Not all that long ago, only your broker could create electronic, updated-by-the-minute portfolios of your investments. Now you can get them free at sites all over the World Wide Web.

In exchange for minimal personal information (mostly your name, Zip code and e-mail address, which they promise not to sell to anyone else), these sites track your investments, update prices throughout the trading day, and provide charts, news alerts, research and far more stuff than most people could ever use.

All of it is free, though most of the sites badger you with typical Web ads.

For this review, I logged on to five sites that offer free portfolio tracking and entered my stocks, mutual funds and cash (most sites don't handle bonds well, if at all) and began playing around. I can't vouch for the sites' ability to handle trades, since I didn't buy or sell anything while I was there. But for portfolio tracking, analysis and research, the sites are extraordinary.

The bad news for buy-and-ignore investors like me is that once you've logged on and input all your stocks, you can no longer disregard the brief market fluctuations that you might be better off not knowing about.

For instance, did I really need to know that my single best holding was off almost 5 percent a single day? Mind you, this is a stock that has appreciated 453.14 percent (see what these sites can do?) since I bought it. How can I hate this stock? Now I do. It's down 4.57 percent, the dog. Sell!

Here are mini-reviews of the five sites, ranked on the basis of how much I liked them and how easy I found them to use.

A drum roll sounds. A bell dings.'s desktop stock watcher has just updated the prices of all my stocks and called attention to itself. With a mouse click I can expand it and see that -- at least on Monday and Tuesday, when the Dow had a case of the vapors -- just about everything I own is down.

Despite the bad news, I find myself liking the alert, which to my mind is one of the niftiest features on one of the best sites of its kind. Both the abbreviated desktop display and the regular, full-screen view let you easily sort your portfolio by criteria such as biggest percentage gain (or loss), biggest dollar change, etc. Despite occasional display glitches, this gave me my favorite overall view of my stocks.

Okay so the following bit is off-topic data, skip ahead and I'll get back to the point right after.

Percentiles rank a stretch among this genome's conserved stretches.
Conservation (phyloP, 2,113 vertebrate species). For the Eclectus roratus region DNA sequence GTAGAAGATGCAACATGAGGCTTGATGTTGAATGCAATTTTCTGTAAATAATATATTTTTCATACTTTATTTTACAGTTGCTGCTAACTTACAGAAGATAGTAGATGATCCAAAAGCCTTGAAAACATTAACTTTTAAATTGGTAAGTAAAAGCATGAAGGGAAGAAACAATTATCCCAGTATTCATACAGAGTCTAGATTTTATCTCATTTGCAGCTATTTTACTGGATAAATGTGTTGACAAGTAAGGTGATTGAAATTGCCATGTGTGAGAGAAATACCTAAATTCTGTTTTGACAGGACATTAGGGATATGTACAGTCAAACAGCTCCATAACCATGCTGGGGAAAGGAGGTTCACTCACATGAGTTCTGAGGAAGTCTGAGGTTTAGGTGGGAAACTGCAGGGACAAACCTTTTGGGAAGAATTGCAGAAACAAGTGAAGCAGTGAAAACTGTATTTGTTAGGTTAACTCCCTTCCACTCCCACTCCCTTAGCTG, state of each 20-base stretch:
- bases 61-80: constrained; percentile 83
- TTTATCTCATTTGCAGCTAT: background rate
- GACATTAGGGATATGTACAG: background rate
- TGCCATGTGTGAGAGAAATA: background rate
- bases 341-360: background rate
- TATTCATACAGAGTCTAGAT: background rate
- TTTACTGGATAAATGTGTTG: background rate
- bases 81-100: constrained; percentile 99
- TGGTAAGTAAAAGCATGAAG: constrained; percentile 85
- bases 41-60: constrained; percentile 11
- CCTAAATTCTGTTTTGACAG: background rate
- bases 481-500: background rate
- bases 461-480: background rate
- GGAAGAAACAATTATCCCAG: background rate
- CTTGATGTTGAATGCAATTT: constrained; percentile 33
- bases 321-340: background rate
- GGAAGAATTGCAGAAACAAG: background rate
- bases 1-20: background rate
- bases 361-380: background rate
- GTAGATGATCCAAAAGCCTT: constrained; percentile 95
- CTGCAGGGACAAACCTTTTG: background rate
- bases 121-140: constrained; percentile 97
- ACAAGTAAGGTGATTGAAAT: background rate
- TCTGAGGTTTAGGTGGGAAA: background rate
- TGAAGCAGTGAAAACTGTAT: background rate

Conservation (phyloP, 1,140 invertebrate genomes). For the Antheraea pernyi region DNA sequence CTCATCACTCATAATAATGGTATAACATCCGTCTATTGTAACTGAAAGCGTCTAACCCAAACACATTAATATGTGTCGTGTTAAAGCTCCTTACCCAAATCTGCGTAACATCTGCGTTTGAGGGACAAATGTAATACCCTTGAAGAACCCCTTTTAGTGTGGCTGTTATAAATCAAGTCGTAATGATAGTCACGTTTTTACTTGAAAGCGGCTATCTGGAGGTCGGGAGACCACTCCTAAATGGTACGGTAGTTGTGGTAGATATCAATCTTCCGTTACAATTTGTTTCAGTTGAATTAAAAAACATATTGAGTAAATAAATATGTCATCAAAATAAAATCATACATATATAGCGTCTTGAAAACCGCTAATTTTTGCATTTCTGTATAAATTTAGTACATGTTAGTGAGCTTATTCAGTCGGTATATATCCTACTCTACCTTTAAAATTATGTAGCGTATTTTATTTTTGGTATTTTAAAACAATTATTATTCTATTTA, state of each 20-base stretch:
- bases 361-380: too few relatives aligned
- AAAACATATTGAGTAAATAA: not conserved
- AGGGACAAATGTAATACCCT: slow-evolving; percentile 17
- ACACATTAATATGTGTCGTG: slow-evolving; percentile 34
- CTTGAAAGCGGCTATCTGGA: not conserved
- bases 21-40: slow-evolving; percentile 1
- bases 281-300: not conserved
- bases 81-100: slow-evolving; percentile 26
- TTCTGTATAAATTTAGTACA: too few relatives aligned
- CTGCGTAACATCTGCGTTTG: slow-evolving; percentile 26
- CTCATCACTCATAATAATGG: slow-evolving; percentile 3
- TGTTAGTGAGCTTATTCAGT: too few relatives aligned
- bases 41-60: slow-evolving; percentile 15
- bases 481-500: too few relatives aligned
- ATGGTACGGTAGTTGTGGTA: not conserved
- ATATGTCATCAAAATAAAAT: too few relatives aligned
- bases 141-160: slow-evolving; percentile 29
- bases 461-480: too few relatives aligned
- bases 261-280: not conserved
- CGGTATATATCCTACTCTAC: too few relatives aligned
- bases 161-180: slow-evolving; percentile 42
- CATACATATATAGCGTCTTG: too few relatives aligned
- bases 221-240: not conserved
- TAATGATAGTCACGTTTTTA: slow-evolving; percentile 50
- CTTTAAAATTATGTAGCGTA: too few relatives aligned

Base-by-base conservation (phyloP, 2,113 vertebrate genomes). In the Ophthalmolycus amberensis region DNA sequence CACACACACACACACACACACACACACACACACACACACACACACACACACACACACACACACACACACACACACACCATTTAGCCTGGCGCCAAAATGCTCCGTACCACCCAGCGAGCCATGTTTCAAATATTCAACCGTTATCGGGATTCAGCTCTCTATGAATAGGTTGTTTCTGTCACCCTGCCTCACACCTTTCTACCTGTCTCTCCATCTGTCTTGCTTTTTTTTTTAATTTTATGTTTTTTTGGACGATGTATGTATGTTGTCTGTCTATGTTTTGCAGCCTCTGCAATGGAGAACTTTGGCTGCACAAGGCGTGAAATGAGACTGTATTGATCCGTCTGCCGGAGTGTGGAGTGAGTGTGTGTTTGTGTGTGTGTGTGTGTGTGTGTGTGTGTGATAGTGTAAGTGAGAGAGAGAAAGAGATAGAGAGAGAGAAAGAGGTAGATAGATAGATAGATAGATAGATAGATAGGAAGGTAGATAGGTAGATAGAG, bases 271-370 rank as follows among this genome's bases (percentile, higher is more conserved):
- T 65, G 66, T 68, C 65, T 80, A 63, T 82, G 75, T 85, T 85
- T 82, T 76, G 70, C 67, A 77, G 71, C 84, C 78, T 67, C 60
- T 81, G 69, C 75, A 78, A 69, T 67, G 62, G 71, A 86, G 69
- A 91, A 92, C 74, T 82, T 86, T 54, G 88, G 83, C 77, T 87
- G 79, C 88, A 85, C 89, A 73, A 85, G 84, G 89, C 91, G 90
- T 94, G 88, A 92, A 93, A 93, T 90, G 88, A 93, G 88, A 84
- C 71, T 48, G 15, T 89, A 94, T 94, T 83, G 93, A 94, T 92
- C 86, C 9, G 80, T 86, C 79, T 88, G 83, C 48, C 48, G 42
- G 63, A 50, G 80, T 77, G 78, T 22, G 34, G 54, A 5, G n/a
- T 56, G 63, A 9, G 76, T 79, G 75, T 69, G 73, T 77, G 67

Go wild -- the Quicken site will let you track up to 50 portfolios with as many as 100 stocks or mutual funds in each (it claims to be able to handle bonds, but I couldn't make it work). Keep what you actually own in one portfolio and use others to watch stocks or funds you might buy, used to own, etc., all of them automatically tracked, updated and analyzed for you. Most sites let you have more than one portfolio, but Quicken is unusually generous.

The best stuff here, though, is the analysis. Want to see how your stock fares against similar companies or how many analysts rate it a buy, hold or sell? Just click. Charts show how a stock has done over any period -- from since this morning, say, or since five years ago. The site also has a desktop stock tracker similar to, but not quite as razzle-dazzle as,'s.

MSN MoneyCentral

This was the only site that made me download software to make it run, but the process was fairly painless, both on the Post's super-fast Internet connection and over my home machine's 56K modem. This was also the only site that got confused when I tried to get into my portfolio from both home and office, but it eventually sorted itself out. A spartan but useful basic display of your portfolio lets you sort on any column, so you can pass the time reordering your holdings by today's biggest loss (or gain), best long-term performance and so on.

The best feature I found here was the individual stock alerts. While Quicken's alert told me only that one of my stocks had been downgraded by an analyst from short-term buy to short-term hold, MSN's told me that the same analyst had also upgraded it from long-term hold to long-term buy. No details beyond that, but there were plenty more news nuggets about that stock and all my others. Minor complaint: Individual stock charts were harder to dig down to than on some other sites.

The Motley Fool

Passionate devotees of this site will not like to hear me say I didn't much care for the portfolio tracker here, but the tracker is not why legions of Fool acolytes make this site one of the most popular financial spots on the Web. They come here (me, too, actually) to read the acres of insightful market commentary that get posted every day and yack back and forth on the highly active message boards.

But while this is a wondrous site for figuring out the market and picking stocks, its portfolio tracker defied my admittedly hurried attempts to wrestle it into a format that I liked. Just about all these sites let you select what data you see (today's gain or loss, lifetime gain or loss, share price, etc., etc.), and most are easily tweaked. I'm sure I could have reorganized this tracker to my taste, but I ran out of patience. On the other hand, this is the only site where frowning red faces tell you your stocks have soured and smiling green faces tell you they've gone up. Kitschy but nice.

Yahoo Finance

This is at once the least and most helpful of portfolio trackers -- least helpful because unlike the others, you cannot instantly rearrange your portfolio to show biggest gainers or losers, largest holdings, and so on, in order, which is extremely helpful the larger your portfolio gets.

Yahoo makes up for that inflexibility somewhat by providing five different portfolio views, the most detailed of which includes an enormous amount of information about each stock: price-earnings ratio, 52-week range, a day's trading range, last price, volume, dividend date, market cap, yield, etc., plus a chart that you can expand from one day to decades. For example, want to see how IBM shares have done since 1962? Just click. Amazing.